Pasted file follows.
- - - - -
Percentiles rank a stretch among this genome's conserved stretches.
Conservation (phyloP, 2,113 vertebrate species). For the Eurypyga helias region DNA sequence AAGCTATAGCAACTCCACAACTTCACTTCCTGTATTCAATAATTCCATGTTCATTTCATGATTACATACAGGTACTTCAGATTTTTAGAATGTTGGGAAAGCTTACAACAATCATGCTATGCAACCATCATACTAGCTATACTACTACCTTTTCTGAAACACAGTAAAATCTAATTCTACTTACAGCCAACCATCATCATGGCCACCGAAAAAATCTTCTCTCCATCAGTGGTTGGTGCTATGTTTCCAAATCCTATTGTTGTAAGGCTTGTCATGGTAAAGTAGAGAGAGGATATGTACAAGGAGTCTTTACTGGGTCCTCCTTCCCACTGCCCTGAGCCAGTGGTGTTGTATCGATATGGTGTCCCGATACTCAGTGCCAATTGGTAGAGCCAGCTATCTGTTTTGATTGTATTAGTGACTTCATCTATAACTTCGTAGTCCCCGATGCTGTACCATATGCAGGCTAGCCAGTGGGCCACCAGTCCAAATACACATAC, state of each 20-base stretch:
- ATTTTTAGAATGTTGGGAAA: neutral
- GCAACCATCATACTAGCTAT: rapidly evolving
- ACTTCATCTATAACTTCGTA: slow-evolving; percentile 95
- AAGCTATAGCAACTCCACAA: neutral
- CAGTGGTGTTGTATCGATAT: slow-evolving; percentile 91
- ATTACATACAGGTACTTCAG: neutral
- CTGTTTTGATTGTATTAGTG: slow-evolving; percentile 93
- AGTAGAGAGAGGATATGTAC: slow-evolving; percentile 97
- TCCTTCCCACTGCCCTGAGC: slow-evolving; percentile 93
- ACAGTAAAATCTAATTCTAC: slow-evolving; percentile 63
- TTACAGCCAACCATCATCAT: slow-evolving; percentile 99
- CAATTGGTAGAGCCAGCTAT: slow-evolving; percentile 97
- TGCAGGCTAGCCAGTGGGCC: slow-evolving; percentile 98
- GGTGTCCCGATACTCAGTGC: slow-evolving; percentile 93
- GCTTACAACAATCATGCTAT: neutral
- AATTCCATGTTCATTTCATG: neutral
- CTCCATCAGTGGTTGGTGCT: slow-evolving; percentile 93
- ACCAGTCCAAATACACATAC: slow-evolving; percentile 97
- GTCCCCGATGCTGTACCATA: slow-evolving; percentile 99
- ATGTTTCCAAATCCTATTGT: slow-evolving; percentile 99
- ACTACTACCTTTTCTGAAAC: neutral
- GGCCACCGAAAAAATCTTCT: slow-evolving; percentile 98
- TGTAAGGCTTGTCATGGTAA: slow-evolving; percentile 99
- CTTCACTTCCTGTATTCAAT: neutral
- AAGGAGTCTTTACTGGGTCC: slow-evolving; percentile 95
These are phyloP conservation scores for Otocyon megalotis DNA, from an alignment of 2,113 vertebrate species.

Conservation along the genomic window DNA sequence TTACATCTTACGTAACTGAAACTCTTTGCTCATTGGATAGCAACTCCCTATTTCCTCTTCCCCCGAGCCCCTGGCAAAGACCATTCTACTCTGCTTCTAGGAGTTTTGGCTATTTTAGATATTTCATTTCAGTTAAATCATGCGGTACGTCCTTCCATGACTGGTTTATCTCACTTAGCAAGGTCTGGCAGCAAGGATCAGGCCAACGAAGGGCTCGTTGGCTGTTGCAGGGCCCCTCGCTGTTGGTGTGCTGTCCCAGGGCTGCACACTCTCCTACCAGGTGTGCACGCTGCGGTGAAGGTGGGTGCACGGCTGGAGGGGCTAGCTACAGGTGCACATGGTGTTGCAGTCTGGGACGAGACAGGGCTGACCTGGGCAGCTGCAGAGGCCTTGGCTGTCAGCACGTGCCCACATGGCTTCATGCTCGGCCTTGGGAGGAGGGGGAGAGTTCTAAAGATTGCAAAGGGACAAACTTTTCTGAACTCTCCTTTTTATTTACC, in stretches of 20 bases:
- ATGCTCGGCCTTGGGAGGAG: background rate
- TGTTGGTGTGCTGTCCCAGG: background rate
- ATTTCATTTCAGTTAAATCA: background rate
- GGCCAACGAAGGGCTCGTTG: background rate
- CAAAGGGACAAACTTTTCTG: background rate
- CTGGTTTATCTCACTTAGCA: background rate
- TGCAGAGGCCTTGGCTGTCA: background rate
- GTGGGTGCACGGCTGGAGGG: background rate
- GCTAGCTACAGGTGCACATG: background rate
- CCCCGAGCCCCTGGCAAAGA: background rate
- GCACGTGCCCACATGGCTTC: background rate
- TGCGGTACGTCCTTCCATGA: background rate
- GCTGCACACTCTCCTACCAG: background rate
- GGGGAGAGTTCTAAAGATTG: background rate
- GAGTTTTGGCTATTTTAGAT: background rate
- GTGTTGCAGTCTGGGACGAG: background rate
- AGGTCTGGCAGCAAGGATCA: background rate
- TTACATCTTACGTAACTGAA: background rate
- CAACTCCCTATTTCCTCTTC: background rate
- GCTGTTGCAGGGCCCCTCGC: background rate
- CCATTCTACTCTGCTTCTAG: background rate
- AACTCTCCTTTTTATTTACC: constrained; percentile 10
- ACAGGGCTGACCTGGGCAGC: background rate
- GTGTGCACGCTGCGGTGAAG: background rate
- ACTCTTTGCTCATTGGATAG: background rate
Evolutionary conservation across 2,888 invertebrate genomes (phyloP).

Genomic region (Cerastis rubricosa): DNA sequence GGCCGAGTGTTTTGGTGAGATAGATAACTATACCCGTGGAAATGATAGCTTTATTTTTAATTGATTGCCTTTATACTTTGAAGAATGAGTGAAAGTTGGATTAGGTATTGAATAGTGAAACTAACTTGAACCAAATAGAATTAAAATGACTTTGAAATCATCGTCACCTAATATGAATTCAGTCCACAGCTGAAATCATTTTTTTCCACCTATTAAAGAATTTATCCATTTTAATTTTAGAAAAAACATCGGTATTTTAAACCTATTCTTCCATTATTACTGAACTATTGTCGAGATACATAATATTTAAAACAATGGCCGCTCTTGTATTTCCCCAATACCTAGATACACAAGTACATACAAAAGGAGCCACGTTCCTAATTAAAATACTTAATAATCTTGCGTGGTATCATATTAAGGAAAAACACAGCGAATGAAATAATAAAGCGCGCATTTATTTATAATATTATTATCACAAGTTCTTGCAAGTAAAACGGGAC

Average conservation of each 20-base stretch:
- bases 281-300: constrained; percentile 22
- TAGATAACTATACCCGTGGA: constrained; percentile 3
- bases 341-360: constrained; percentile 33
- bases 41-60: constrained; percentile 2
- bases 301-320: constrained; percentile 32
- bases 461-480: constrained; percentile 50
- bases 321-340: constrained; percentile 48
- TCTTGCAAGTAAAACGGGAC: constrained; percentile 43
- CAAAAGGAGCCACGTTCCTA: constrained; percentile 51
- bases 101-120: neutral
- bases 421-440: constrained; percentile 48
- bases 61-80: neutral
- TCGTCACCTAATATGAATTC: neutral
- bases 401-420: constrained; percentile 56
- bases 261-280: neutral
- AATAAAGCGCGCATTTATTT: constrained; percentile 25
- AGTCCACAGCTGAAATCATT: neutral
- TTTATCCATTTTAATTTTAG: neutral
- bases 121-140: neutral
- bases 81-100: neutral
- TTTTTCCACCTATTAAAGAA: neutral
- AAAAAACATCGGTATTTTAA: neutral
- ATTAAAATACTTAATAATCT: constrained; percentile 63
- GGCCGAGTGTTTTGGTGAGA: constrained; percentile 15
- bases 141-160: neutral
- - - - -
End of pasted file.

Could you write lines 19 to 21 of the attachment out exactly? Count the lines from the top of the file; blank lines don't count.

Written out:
- CTCCATCAGTGGTTGGTGCT: slow-evolving; percentile 93
- ACCAGTCCAAATACACATAC: slow-evolving; percentile 97
- GTCCCCGATGCTGTACCATA: slow-evolving; percentile 99